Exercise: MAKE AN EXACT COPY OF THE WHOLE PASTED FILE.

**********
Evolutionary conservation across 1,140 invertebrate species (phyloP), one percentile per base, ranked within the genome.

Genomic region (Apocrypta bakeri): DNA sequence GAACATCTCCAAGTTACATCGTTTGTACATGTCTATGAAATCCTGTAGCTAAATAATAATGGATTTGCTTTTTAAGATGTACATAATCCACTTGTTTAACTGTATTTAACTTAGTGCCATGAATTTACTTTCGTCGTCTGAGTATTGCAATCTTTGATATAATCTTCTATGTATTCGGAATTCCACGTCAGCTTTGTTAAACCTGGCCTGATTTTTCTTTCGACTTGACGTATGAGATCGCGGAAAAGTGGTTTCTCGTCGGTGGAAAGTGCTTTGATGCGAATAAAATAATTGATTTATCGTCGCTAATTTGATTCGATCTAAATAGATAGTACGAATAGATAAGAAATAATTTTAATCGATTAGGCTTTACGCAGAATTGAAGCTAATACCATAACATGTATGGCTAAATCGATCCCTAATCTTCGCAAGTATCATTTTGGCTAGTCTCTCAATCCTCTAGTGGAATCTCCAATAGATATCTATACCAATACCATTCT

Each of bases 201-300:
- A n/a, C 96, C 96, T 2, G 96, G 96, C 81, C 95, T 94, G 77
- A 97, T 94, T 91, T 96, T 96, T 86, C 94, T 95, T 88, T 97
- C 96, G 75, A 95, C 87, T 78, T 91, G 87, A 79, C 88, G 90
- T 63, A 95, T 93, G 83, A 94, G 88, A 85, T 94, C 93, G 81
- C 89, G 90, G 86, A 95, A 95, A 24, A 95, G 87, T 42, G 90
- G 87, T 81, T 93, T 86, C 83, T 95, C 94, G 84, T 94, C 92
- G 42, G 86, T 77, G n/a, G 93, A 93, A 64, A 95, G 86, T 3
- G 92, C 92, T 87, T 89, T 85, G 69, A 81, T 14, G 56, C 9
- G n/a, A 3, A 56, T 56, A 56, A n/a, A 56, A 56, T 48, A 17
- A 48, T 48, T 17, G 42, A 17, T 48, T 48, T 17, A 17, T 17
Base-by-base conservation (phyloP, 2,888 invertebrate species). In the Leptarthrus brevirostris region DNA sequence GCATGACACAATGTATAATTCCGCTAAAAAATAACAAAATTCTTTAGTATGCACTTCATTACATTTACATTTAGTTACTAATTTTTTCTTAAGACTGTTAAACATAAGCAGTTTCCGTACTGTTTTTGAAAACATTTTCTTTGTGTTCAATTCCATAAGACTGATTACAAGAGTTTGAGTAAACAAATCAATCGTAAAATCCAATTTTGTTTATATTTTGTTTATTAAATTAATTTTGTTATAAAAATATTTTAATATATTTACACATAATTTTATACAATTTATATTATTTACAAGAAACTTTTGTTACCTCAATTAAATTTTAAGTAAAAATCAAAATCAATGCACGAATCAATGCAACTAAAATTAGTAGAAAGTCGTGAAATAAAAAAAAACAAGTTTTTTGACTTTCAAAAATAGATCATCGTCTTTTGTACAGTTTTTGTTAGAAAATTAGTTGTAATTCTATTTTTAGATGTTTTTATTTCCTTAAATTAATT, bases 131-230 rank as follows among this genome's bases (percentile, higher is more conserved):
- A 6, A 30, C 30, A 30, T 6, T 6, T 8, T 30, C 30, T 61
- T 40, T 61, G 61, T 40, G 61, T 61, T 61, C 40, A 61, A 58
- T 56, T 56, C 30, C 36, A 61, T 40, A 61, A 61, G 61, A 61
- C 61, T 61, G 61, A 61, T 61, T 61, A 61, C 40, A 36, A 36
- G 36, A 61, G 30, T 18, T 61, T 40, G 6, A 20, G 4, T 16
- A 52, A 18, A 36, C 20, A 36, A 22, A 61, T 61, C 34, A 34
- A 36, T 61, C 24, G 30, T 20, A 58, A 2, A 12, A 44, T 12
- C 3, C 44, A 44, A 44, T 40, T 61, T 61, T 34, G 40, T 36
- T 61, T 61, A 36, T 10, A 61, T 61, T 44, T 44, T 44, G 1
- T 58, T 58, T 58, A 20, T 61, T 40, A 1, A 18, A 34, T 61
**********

Evolutionary conservation across 1,140 invertebrate species (phyloP), one percentile per base, ranked within the genome.

Genomic region (Apocrypta bakeri): DNA sequence GAACATCTCCAAGTTACATCGTTTGTACATGTCTATGAAATCCTGTAGCTAAATAATAATGGATTTGCTTTTTAAGATGTACATAATCCACTTGTTTAACTGTATTTAACTTAGTGCCATGAATTTACTTTCGTCGTCTGAGTATTGCAATCTTTGATATAATCTTCTATGTATTCGGAATTCCACGTCAGCTTTGTTAAACCTGGCCTGATTTTTCTTTCGACTTGACGTATGAGATCGCGGAAAAGTGGTTTCTCGTCGGTGGAAAGTGCTTTGATGCGAATAAAATAATTGATTTATCGTCGCTAATTTGATTCGATCTAAATAGATAGTACGAATAGATAAGAAATAATTTTAATCGATTAGGCTTTACGCAGAATTGAAGCTAATACCATAACATGTATGGCTAAATCGATCCCTAATCTTCGCAAGTATCATTTTGGCTAGTCTCTCAATCCTCTAGTGGAATCTCCAATAGATATCTATACCAATACCATTCT

Each of bases 201-300:
- A n/a, C 96, C 96, T 2, G 96, G 96, C 81, C 95, T 94, G 77
- A 97, T 94, T 91, T 96, T 96, T 86, C 94, T 95, T 88, T 97
- C 96, G 75, A 95, C 87, T 78, T 91, G 87, A 79, C 88, G 90
- T 63, A 95, T 93, G 83, A 94, G 88, A 85, T 94, C 93, G 81
- C 89, G 90, G 86, A 95, A 95, A 24, A 95, G 87, T 42, G 90
- G 87, T 81, T 93, T 86, C 83, T 95, C 94, G 84, T 94, C 92
- G 42, G 86, T 77, G n/a, G 93, A 93, A 64, A 95, G 86, T 3
- G 92, C 92, T 87, T 89, T 85, G 69, A 81, T 14, G 56, C 9
- G n/a, A 3, A 56, T 56, A 56, A n/a, A 56, A 56, T 48, A 17
- A 48, T 48, T 17, G 42, A 17, T 48, T 48, T 17, A 17, T 17
Base-by-base conservation (phyloP, 2,888 invertebrate species). In the Leptarthrus brevirostris region DNA sequence GCATGACACAATGTATAATTCCGCTAAAAAATAACAAAATTCTTTAGTATGCACTTCATTACATTTACATTTAGTTACTAATTTTTTCTTAAGACTGTTAAACATAAGCAGTTTCCGTACTGTTTTTGAAAACATTTTCTTTGTGTTCAATTCCATAAGACTGATTACAAGAGTTTGAGTAAACAAATCAATCGTAAAATCCAATTTTGTTTATATTTTGTTTATTAAATTAATTTTGTTATAAAAATATTTTAATATATTTACACATAATTTTATACAATTTATATTATTTACAAGAAACTTTTGTTACCTCAATTAAATTTTAAGTAAAAATCAAAATCAATGCACGAATCAATGCAACTAAAATTAGTAGAAAGTCGTGAAATAAAAAAAAACAAGTTTTTTGACTTTCAAAAATAGATCATCGTCTTTTGTACAGTTTTTGTTAGAAAATTAGTTGTAATTCTATTTTTAGATGTTTTTATTTCCTTAAATTAATT, bases 131-230 rank as follows among this genome's bases (percentile, higher is more conserved):
- A 6, A 30, C 30, A 30, T 6, T 6, T 8, T 30, C 30, T 61
- T 40, T 61, G 61, T 40, G 61, T 61, T 61, C 40, A 61, A 58
- T 56, T 56, C 30, C 36, A 61, T 40, A 61, A 61, G 61, A 61
- C 61, T 61, G 61, A 61, T 61, T 61, A 61, C 40, A 36, A 36
- G 36, A 61, G 30, T 18, T 61, T 40, G 6, A 20, G 4, T 16
- A 52, A 18, A 36, C 20, A 36, A 22, A 61, T 61, C 34, A 34
- A 36, T 61, C 24, G 30, T 20, A 58, A 2, A 12, A 44, T 12
- C 3, C 44, A 44, A 44, T 40, T 61, T 61, T 34, G 40, T 36
- T 61, T 61, A 36, T 10, A 61, T 61, T 44, T 44, T 44, G 1
- T 58, T 58, T 58, A 20, T 61, T 40, A 1, A 18, A 34, T 61